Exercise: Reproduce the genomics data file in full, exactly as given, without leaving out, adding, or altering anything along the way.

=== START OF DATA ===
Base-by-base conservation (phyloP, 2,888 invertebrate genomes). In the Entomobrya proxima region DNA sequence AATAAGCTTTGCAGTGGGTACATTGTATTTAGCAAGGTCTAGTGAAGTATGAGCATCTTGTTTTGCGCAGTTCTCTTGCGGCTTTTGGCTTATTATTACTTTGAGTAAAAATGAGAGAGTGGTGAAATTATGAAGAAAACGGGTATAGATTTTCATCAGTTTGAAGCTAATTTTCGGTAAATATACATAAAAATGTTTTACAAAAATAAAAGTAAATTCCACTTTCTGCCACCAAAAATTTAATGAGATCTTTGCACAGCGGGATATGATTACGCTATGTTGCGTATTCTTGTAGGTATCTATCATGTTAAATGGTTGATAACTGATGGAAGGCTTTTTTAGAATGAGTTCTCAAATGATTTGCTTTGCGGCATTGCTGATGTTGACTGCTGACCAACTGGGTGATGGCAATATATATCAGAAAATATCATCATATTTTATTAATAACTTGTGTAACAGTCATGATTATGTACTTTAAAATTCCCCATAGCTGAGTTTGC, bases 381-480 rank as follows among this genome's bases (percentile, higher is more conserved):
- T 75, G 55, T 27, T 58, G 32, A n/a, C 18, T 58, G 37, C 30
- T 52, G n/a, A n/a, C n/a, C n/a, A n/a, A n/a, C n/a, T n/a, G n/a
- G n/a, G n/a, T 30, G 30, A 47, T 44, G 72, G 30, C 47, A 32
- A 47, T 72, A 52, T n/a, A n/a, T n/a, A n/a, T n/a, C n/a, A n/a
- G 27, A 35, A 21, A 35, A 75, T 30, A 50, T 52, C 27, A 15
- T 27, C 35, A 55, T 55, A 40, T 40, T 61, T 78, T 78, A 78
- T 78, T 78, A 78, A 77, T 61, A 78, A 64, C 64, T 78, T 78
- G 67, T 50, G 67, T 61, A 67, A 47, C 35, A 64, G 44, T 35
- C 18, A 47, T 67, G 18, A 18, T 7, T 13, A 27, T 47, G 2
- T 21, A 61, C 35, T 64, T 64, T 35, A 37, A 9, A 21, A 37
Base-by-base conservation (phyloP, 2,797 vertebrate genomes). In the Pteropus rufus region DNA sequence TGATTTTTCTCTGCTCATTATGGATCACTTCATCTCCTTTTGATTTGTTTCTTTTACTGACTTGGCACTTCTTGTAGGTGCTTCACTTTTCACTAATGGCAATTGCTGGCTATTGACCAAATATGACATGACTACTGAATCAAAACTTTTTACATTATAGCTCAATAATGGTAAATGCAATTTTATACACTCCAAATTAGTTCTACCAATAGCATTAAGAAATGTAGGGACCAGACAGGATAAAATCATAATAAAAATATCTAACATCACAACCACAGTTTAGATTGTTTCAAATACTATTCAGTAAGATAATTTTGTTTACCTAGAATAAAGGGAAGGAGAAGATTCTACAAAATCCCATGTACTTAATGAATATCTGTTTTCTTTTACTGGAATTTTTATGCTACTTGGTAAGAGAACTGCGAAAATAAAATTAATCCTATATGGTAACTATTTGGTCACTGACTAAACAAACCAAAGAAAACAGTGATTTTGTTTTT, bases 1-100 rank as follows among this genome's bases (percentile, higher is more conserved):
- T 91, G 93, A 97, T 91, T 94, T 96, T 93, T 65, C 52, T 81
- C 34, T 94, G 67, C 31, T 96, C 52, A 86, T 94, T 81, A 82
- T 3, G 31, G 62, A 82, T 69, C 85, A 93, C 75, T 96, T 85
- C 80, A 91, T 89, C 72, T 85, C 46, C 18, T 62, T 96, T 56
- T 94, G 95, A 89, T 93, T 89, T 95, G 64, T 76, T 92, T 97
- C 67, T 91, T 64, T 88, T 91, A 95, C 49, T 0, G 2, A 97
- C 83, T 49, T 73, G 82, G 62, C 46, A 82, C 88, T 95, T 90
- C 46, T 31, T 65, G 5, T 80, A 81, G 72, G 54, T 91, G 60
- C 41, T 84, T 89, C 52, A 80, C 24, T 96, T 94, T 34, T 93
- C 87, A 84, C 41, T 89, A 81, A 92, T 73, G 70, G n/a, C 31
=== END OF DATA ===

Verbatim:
Base-by-base conservation (phyloP, 2,888 invertebrate genomes). In the Entomobrya proxima region DNA sequence AATAAGCTTTGCAGTGGGTACATTGTATTTAGCAAGGTCTAGTGAAGTATGAGCATCTTGTTTTGCGCAGTTCTCTTGCGGCTTTTGGCTTATTATTACTTTGAGTAAAAATGAGAGAGTGGTGAAATTATGAAGAAAACGGGTATAGATTTTCATCAGTTTGAAGCTAATTTTCGGTAAATATACATAAAAATGTTTTACAAAAATAAAAGTAAATTCCACTTTCTGCCACCAAAAATTTAATGAGATCTTTGCACAGCGGGATATGATTACGCTATGTTGCGTATTCTTGTAGGTATCTATCATGTTAAATGGTTGATAACTGATGGAAGGCTTTTTTAGAATGAGTTCTCAAATGATTTGCTTTGCGGCATTGCTGATGTTGACTGCTGACCAACTGGGTGATGGCAATATATATCAGAAAATATCATCATATTTTATTAATAACTTGTGTAACAGTCATGATTATGTACTTTAAAATTCCCCATAGCTGAGTTTGC, bases 381-480 rank as follows among this genome's bases (percentile, higher is more conserved):
- T 75, G 55, T 27, T 58, G 32, A n/a, C 18, T 58, G 37, C 30
- T 52, G n/a, A n/a, C n/a, C n/a, A n/a, A n/a, C n/a, T n/a, G n/a
- G n/a, G n/a, T 30, G 30, A 47, T 44, G 72, G 30, C 47, A 32
- A 47, T 72, A 52, T n/a, A n/a, T n/a, A n/a, T n/a, C n/a, A n/a
- G 27, A 35, A 21, A 35, A 75, T 30, A 50, T 52, C 27, A 15
- T 27, C 35, A 55, T 55, A 40, T 40, T 61, T 78, T 78, A 78
- T 78, T 78, A 78, A 77, T 61, A 78, A 64, C 64, T 78, T 78
- G 67, T 50, G 67, T 61, A 67, A 47, C 35, A 64, G 44, T 35
- C 18, A 47, T 67, G 18, A 18, T 7, T 13, A 27, T 47, G 2
- T 21, A 61, C 35, T 64, T 64, T 35, A 37, A 9, A 21, A 37
Base-by-base conservation (phyloP, 2,797 vertebrate genomes). In the Pteropus rufus region DNA sequence TGATTTTTCTCTGCTCATTATGGATCACTTCATCTCCTTTTGATTTGTTTCTTTTACTGACTTGGCACTTCTTGTAGGTGCTTCACTTTTCACTAATGGCAATTGCTGGCTATTGACCAAATATGACATGACTACTGAATCAAAACTTTTTACATTATAGCTCAATAATGGTAAATGCAATTTTATACACTCCAAATTAGTTCTACCAATAGCATTAAGAAATGTAGGGACCAGACAGGATAAAATCATAATAAAAATATCTAACATCACAACCACAGTTTAGATTGTTTCAAATACTATTCAGTAAGATAATTTTGTTTACCTAGAATAAAGGGAAGGAGAAGATTCTACAAAATCCCATGTACTTAATGAATATCTGTTTTCTTTTACTGGAATTTTTATGCTACTTGGTAAGAGAACTGCGAAAATAAAATTAATCCTATATGGTAACTATTTGGTCACTGACTAAACAAACCAAAGAAAACAGTGATTTTGTTTTT, bases 1-100 rank as follows among this genome's bases (percentile, higher is more conserved):
- T 91, G 93, A 97, T 91, T 94, T 96, T 93, T 65, C 52, T 81
- C 34, T 94, G 67, C 31, T 96, C 52, A 86, T 94, T 81, A 82
- T 3, G 31, G 62, A 82, T 69, C 85, A 93, C 75, T 96, T 85
- C 80, A 91, T 89, C 72, T 85, C 46, C 18, T 62, T 96, T 56
- T 94, G 95, A 89, T 93, T 89, T 95, G 64, T 76, T 92, T 97
- C 67, T 91, T 64, T 88, T 91, A 95, C 49, T 0, G 2, A 97
- C 83, T 49, T 73, G 82, G 62, C 46, A 82, C 88, T 95, T 90
- C 46, T 31, T 65, G 5, T 80, A 81, G 72, G 54, T 91, G 60
- C 41, T 84, T 89, C 52, A 80, C 24, T 96, T 94, T 34, T 93
- C 87, A 84, C 41, T 89, A 81, A 92, T 73, G 70, G n/a, C 31